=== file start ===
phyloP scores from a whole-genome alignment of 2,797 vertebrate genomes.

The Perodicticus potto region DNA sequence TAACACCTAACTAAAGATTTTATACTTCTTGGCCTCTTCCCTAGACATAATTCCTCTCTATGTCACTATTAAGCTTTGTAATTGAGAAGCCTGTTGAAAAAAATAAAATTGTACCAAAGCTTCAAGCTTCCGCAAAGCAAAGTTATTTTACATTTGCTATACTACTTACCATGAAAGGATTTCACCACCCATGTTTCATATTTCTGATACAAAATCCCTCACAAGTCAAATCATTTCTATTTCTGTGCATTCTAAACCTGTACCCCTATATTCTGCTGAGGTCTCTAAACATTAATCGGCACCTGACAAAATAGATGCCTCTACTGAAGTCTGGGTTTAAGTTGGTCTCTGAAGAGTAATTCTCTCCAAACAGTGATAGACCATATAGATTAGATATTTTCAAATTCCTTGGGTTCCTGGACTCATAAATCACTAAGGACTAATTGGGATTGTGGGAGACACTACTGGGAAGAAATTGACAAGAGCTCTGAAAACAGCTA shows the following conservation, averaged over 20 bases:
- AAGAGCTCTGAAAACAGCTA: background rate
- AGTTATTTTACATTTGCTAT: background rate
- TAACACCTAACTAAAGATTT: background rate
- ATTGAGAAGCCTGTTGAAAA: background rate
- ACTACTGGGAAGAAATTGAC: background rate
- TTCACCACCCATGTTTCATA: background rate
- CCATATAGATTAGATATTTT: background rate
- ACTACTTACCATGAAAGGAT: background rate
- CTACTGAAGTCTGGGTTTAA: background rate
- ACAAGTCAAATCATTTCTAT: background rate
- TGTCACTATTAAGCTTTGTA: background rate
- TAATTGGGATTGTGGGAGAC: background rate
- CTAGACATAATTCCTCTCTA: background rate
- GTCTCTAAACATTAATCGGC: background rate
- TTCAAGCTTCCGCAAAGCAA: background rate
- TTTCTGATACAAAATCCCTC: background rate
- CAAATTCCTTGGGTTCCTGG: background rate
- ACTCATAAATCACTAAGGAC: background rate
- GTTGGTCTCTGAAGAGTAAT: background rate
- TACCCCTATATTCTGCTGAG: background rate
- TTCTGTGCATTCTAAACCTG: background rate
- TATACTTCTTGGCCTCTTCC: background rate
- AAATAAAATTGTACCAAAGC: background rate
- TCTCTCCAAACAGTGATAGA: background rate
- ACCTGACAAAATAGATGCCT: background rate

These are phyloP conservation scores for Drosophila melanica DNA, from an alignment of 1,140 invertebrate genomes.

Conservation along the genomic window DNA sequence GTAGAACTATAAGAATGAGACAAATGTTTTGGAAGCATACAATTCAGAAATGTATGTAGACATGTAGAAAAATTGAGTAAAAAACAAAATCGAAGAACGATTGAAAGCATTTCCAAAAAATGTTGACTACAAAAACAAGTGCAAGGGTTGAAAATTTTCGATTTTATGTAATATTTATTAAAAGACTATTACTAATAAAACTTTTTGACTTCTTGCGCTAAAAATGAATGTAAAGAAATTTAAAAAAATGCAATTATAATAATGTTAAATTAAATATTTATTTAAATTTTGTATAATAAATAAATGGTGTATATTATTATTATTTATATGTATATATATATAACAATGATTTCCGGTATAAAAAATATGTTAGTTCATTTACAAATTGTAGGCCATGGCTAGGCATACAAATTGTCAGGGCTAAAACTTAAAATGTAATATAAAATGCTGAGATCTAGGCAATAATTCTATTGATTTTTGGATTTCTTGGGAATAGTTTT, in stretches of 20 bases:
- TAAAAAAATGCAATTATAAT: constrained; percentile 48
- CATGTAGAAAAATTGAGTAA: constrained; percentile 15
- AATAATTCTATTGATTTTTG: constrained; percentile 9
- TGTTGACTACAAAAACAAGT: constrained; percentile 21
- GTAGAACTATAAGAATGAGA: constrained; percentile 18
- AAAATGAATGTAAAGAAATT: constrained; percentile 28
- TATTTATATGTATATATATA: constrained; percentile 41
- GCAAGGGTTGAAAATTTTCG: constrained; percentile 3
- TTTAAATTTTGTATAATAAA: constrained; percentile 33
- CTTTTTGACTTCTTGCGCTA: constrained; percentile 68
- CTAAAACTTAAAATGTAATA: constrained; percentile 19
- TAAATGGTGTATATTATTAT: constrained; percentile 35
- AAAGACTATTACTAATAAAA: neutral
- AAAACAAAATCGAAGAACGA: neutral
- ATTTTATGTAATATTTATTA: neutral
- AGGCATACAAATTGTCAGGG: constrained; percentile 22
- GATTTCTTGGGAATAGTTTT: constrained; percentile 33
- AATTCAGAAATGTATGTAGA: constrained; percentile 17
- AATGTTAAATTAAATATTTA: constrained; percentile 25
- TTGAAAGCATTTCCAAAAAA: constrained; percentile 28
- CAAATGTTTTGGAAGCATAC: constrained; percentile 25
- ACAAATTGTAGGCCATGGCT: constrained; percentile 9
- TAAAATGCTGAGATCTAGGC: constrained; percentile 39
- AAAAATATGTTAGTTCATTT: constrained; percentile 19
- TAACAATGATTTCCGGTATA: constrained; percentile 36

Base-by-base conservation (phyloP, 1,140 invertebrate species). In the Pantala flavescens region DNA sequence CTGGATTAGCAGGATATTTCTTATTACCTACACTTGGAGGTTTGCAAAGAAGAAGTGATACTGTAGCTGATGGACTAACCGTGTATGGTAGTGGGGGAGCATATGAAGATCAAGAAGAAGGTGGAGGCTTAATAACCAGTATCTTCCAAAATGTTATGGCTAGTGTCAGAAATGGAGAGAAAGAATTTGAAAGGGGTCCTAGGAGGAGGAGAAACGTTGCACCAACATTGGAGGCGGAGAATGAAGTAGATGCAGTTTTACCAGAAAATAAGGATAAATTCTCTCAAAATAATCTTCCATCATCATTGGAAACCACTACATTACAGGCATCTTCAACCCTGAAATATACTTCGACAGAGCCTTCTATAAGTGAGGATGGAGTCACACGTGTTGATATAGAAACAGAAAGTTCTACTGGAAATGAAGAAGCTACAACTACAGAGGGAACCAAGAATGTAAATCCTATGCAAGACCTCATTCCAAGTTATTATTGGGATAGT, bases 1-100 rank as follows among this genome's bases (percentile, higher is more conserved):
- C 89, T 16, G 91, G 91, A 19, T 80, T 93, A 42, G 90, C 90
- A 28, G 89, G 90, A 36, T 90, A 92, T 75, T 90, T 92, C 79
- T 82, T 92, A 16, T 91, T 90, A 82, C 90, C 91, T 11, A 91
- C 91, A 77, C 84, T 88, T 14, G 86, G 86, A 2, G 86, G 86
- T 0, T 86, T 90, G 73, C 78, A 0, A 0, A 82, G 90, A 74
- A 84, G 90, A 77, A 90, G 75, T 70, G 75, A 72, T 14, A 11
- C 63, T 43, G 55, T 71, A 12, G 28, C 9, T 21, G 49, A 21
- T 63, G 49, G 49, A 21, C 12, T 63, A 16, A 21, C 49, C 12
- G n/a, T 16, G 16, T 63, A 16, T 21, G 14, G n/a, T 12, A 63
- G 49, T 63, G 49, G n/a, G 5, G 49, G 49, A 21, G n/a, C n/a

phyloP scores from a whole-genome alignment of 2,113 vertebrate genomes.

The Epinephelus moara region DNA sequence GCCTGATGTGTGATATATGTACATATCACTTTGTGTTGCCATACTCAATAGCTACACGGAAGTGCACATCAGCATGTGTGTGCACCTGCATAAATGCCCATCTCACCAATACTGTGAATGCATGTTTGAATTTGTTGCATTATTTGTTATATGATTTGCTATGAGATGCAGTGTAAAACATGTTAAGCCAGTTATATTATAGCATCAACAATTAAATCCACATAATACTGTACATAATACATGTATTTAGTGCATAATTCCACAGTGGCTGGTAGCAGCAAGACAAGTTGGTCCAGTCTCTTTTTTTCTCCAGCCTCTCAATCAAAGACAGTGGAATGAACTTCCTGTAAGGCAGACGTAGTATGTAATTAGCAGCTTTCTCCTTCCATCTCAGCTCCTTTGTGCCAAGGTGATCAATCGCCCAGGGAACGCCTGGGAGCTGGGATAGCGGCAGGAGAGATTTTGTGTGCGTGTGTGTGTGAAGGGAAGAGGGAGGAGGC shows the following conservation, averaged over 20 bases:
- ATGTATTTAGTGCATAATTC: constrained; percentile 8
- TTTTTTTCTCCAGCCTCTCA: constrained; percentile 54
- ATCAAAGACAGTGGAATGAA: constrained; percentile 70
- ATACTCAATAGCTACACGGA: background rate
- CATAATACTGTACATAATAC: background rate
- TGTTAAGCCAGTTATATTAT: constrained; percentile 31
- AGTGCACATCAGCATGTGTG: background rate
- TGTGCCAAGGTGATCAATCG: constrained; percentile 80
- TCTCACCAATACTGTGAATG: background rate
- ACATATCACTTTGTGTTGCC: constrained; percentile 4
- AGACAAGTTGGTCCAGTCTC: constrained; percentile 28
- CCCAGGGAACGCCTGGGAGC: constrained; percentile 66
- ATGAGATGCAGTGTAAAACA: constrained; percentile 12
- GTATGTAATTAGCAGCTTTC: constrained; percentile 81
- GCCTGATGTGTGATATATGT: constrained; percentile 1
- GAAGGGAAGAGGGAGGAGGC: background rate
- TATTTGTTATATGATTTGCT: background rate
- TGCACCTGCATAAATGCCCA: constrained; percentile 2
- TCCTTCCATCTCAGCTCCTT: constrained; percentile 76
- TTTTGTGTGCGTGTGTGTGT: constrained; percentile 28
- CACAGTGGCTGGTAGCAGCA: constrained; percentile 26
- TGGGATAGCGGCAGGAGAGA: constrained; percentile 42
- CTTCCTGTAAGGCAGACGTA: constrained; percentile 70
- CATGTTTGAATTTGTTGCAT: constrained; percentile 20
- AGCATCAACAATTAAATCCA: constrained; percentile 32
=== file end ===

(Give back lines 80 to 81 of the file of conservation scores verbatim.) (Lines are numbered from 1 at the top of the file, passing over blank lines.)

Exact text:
- ATGAGATGCAGTGTAAAACA: constrained; percentile 12
- GTATGTAATTAGCAGCTTTC: constrained; percentile 81